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Printed by C. Rowortk, Bell-yard, Temple-ba'sj. <•
FOR JOHN MURRAY, 32, FLEET STREET;
Hatchabd, Piccadilly; Richardson, Ccicnhill;
Parker, Oxford; Deighton, Cambridge;
William Blackwood, Edinburgh;
And J. Cumming, Dublin.
Art. I. The Orders in Council, and the American Embargo,
beneficial to the Political and Commercial Interests of Great
Britain. By Lord Sheffield. 1809Message of the President of the United States, communicated to
Congress 5th Nov. 1811. Report in part of the Committee, to whom was referred that part
of the President's Message which relates to Foreign Affairs. A View of the State of Parties in the United States of America;
being an Attempt to account for the present Ascendancy of the
French or Democratic Party in that Country, in two Letters
to a Friend. Edinburgh, Ballantyne. 1812.
N the message of the President of the United States, communicated to Congress on the;$th fcfpvember last, Mr. Madison concludes a long string of complaints against Great Britain, with a recommendation that they should assume 'an armour and an attitude demanded by the crisis.' Whether any or all of these complaints are well or ill grounded, one thing, at least must be quite obvious to those who have paid any attention to the proceedings of the American government, namely, thai, ever since the accession of that stout republican and stern philosopher of the new school, Thomas Jefferson, there has existed a strong disposition on the part of the American executive to quarrel with Great Britain; to seize every occasion of exciting a hostile feeling between two nations, whom their relation to each other in point of origin, of language, and of habits, to say nothing of ommon interest, ought to predispose to amicable intercourse, and mutual good will; and whom it is equally obvious that it is the interest of France to disunite and to array against each other.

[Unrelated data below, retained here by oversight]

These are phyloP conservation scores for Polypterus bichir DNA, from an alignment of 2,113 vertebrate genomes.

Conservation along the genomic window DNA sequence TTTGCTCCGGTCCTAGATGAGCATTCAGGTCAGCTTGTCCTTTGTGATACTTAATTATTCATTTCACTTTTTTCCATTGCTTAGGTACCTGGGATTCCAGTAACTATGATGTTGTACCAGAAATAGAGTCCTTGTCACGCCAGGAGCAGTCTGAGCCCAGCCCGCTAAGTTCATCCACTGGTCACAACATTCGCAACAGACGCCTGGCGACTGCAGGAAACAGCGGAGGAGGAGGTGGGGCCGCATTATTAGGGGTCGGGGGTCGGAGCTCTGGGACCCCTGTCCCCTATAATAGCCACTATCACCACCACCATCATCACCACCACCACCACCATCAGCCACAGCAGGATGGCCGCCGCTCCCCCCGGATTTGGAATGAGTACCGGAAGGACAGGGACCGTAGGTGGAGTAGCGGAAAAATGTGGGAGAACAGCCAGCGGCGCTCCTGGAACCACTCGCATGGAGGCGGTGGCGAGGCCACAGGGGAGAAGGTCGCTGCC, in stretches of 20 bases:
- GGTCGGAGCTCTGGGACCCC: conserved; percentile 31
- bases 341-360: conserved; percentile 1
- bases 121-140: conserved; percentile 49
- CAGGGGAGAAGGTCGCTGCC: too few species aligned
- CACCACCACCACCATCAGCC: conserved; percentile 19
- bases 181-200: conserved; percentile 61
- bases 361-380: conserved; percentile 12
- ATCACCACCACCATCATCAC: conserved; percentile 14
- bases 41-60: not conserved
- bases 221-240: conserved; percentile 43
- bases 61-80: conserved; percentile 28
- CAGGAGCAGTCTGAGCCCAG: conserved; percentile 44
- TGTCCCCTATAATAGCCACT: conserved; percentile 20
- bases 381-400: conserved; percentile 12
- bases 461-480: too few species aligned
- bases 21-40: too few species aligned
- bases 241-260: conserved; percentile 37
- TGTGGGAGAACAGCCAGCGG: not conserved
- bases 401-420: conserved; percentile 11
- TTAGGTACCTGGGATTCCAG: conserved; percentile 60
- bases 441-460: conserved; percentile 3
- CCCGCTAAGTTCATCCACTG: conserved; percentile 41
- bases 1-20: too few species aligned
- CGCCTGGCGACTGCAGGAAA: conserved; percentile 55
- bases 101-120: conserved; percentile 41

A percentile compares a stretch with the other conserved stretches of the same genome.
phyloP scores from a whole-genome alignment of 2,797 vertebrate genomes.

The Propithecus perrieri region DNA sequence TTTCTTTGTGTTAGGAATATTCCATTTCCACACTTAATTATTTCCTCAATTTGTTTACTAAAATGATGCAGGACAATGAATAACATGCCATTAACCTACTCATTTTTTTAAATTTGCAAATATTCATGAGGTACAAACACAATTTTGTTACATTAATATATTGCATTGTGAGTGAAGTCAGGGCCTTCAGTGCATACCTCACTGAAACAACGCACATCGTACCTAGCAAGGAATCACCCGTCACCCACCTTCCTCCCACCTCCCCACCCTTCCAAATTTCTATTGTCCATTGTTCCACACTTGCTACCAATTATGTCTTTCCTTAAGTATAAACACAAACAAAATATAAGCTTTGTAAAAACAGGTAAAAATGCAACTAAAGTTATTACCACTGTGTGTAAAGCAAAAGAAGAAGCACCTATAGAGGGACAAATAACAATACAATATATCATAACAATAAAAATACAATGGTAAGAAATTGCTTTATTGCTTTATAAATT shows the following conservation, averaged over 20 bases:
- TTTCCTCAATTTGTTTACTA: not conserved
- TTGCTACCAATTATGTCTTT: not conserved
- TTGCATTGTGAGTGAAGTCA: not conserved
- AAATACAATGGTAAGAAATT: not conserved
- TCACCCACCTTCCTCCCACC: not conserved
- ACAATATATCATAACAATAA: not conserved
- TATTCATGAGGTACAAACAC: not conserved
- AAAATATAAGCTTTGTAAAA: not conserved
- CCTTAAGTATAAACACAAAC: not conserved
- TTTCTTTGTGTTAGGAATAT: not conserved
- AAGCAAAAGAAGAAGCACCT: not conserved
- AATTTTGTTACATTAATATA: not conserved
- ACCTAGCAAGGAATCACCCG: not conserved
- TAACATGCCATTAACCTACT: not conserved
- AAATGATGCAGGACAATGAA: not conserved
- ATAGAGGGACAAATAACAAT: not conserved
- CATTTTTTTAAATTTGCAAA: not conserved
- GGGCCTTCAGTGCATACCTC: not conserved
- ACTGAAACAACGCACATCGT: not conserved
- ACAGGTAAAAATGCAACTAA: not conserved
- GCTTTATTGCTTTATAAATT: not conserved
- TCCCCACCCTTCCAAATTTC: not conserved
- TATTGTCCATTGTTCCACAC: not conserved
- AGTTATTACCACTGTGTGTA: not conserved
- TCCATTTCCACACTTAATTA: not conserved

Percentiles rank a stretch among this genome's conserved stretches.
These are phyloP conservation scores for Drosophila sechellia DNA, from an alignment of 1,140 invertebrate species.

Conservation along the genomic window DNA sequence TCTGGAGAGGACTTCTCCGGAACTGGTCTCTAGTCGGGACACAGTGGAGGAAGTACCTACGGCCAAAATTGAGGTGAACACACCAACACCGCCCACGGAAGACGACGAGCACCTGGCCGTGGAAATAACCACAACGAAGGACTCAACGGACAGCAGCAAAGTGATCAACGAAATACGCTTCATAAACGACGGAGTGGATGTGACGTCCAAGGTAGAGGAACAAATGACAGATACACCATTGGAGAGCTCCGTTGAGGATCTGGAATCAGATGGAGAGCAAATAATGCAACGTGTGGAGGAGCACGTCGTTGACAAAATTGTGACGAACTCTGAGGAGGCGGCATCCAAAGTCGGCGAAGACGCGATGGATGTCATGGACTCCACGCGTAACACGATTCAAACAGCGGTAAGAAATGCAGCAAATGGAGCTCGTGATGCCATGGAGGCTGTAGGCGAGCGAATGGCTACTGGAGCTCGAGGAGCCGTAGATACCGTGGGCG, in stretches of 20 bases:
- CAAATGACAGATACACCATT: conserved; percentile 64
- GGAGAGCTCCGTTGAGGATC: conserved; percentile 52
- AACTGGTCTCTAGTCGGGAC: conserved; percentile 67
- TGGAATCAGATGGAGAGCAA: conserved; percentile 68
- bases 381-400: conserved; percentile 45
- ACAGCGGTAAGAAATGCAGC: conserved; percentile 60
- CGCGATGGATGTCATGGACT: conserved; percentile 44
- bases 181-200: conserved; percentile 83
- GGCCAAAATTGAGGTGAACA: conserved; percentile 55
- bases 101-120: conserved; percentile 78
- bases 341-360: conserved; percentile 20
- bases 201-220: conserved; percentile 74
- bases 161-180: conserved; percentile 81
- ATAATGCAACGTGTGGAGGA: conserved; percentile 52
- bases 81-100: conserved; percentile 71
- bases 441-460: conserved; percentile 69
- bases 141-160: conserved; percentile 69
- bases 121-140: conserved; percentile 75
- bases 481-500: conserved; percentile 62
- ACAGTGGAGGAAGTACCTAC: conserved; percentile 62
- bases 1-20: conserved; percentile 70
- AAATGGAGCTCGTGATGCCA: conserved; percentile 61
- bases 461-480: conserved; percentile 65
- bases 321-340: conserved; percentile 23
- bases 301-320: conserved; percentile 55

Of the origin of this spirit in the American government, we shall say a few words hereafter. At present it will be our business to examine into the truth of the allegations of the President's message, and the object of those menaces held forth in the report of the committee, to whom that part of it relating to foreign affairs was referred. Setting aside some points of minor importance, VOL. VII. No. Xiii. A the